Facebook also requires non-political groups to publish when they are buying ads around specific hot-button issues like immigration and climate change. That’s why WWF UK, the activist group, is one of the biggest spenders because of its campaigning work around climate change. It also shows how despite Facebook’s vocal efforts to improve transparency around who buys political ads on its global networks, the current tools leave a lot to be desired in terms of accuracy.

3) Unlike offline campaigning, which has focused on older voters, British political ad buys on Facebook have skewed young — not surprising when you consider that the number of Millennials with an Instagram account (the photo-sharing service is owned by Facebook) far outweighs those owned by people older than 35 years old.

Regardless of the age bracket targeted, groups have focused their money more on female voters than male ones, although that gender imbalance narrows as the demographics get older.

4) The Liberal Democrats and the Brexit Party are on contrasting sides of almost all policy issues. Online, that also plays out with how both groups are targeting voters. The Lib Dems, by far, have gone after young voters, earmarking more than two-thirds of their online campaign funds for voters under 35 years old.

The Brexit Party also wants the youth voter. But it has focused its significantly smaller financial resources on people older than 35 years old. The group similarly has put about three-quarters of the funds in paid-for messaging to target male voters. That’s significantly higher than the other parties, and highlights the Brexit Party’s online strategy to win seats in the next U.K. parliament.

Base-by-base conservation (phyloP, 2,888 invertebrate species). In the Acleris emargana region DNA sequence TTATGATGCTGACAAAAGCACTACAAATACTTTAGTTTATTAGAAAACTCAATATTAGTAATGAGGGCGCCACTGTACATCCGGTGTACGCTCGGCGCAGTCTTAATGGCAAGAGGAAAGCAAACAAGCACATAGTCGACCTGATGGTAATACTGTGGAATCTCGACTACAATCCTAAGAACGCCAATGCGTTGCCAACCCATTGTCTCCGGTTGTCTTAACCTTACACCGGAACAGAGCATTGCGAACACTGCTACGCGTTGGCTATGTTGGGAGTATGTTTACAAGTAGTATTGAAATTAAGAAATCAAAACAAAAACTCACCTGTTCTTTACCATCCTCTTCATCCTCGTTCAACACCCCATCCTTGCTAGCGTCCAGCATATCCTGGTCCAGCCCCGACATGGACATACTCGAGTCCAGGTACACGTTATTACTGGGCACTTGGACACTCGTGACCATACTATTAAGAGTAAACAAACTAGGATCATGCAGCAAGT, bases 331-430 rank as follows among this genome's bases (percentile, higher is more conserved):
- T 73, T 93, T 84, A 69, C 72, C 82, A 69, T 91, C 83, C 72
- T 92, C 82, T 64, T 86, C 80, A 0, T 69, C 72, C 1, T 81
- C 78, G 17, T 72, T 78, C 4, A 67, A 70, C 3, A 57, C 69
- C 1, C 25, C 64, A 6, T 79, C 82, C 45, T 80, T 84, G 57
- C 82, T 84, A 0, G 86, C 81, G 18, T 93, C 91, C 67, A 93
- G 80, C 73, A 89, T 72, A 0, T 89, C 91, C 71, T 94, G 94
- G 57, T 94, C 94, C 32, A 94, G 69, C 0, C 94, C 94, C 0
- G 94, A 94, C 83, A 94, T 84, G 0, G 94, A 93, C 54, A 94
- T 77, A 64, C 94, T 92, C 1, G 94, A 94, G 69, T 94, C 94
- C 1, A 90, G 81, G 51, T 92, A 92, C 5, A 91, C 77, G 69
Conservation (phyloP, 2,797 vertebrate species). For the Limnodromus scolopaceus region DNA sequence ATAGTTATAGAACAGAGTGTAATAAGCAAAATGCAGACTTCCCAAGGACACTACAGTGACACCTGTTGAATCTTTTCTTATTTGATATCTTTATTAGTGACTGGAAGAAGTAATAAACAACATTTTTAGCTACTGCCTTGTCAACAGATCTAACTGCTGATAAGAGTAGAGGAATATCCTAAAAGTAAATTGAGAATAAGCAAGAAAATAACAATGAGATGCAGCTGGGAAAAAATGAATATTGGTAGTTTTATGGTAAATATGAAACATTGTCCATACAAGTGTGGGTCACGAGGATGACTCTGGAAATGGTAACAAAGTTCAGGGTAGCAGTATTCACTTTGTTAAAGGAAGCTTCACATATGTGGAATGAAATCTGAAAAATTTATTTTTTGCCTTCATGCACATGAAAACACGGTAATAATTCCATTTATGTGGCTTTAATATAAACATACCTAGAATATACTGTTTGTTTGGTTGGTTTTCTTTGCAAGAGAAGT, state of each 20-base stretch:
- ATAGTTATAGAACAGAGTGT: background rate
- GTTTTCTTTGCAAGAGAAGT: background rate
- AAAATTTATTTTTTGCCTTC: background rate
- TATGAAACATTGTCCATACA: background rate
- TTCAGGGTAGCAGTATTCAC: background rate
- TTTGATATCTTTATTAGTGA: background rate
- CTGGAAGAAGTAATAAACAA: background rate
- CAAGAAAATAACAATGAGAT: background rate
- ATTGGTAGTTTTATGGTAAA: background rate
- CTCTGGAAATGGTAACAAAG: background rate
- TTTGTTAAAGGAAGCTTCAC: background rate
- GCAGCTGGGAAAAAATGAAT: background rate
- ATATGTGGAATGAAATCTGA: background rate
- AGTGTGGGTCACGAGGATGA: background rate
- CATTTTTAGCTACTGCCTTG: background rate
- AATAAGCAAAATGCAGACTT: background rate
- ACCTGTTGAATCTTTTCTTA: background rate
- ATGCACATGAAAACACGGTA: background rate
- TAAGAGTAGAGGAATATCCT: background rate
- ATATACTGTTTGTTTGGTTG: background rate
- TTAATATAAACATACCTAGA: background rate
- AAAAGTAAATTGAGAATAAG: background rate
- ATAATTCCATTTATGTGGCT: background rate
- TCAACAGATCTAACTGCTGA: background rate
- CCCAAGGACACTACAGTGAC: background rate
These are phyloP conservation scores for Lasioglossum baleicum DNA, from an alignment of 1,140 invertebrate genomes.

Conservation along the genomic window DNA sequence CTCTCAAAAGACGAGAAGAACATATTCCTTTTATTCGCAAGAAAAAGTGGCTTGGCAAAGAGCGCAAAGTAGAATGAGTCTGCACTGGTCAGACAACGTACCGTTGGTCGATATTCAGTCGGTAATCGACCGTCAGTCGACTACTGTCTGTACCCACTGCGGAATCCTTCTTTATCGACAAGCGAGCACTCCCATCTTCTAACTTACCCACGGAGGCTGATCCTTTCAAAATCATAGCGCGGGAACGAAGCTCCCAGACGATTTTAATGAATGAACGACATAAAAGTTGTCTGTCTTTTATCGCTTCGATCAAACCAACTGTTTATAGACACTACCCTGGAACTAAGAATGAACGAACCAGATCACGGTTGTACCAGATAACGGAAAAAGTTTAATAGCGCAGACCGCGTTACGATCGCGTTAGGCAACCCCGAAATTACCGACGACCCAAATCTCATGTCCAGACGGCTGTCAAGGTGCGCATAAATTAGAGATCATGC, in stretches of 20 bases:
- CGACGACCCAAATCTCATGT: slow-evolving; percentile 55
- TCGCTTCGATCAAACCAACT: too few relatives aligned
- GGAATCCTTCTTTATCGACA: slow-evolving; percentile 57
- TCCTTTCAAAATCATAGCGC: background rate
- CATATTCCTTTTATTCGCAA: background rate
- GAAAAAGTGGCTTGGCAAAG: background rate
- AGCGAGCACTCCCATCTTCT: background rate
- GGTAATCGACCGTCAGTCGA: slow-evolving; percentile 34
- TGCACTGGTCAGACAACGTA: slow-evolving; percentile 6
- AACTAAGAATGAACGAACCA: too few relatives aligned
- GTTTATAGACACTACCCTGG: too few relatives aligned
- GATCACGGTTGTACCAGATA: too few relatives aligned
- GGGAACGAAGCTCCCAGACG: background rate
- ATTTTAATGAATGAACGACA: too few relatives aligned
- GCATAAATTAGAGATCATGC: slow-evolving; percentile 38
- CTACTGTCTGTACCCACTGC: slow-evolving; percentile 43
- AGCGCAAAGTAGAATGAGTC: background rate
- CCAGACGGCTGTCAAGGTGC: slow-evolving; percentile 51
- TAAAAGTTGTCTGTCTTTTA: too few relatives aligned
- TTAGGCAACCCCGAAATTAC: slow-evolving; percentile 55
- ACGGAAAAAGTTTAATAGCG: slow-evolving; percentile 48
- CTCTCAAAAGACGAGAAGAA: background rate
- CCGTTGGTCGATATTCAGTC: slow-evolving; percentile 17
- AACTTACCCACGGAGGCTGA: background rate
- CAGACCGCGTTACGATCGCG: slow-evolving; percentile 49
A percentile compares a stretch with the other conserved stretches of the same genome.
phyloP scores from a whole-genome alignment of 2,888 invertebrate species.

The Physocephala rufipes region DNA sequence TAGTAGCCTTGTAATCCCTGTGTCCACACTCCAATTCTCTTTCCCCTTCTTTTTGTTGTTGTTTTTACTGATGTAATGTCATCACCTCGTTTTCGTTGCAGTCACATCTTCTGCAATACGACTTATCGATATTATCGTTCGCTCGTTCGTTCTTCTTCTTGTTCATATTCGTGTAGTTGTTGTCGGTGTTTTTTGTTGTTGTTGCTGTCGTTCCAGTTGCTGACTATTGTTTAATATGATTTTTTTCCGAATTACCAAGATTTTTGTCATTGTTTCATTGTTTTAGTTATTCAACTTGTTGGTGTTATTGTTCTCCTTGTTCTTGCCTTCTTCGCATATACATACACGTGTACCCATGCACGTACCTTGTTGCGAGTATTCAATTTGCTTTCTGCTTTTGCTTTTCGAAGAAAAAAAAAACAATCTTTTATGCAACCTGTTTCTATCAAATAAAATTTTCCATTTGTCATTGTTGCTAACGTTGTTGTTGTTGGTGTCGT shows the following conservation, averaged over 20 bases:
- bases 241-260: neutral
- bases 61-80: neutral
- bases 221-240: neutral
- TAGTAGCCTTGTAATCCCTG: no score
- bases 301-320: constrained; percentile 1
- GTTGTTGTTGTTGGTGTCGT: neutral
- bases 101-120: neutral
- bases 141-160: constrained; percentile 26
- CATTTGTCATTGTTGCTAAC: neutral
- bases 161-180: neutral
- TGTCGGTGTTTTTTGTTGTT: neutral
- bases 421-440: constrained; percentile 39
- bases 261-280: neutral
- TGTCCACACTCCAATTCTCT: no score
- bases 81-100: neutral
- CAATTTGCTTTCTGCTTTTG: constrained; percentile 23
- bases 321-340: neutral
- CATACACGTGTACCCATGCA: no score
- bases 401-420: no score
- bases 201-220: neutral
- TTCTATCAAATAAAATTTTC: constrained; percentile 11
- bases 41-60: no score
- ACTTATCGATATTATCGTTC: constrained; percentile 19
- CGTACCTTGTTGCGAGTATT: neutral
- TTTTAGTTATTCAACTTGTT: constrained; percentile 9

Who’s making waves on Facebook?

5) It’s difficult to know what messages are getting shared widely across the social network. But using these three pro-Brexit pages (Get Out Britain, Leave.eu and Political UK News) as a proxy, the amount of content promoting the U.K.’s departure from the EU — as well the times people have liked that material — has remained mostly steady in the build-up to the December 12 vote.

On the opposite side of the debate, anti-Brexit Facebook pages (Stop Brexit Ltd, The Daily Politik and Campaign to Remain) are having a mixed election, with the number of interactions on both Stop Brexit and Campaign to Remain falling slightly ahead of next month’s nationwide vote.

That can’t be said for The Daily Politik, a Facebook page that routinely promotes Jeremy Corbyn, the leader of the U.K.’s Labour Party, whose posts and likes have skyrocketed over the last two months as its backers have pumped out increasingly partisan material.

6) Alongside the data provided by NYU, POLITICO also took a look at the four main parties’ political ad spending between October 28 and November 26, the latest monthlong period available from Facebook’s transparency tools.

The Liberal Democrats stand apart from the other groups in their tactics. The party is spending most of its money on buying significantly more ads than its rivals to target very small groups of individuals in specific U.K. constituencies. Its average spend per ad is around £64, compared with £121 for the Brexit Party; £158 for the Conservatives and £170 for Labour.

Where Facebook did not provide specific figures for individual ad buys (on messages bought for less than £100), POLITICO took the editorial judgment of assigning those ads a value of £50, as that is the midpoint of what groups could have paid for the messages.

Sign up for free to POLITICO’s UK 2019 Election Sprint newsletter and catch up with our daily snapshot of key moments in the run up to the U.K.’s December 12 general election and immediately afterwards.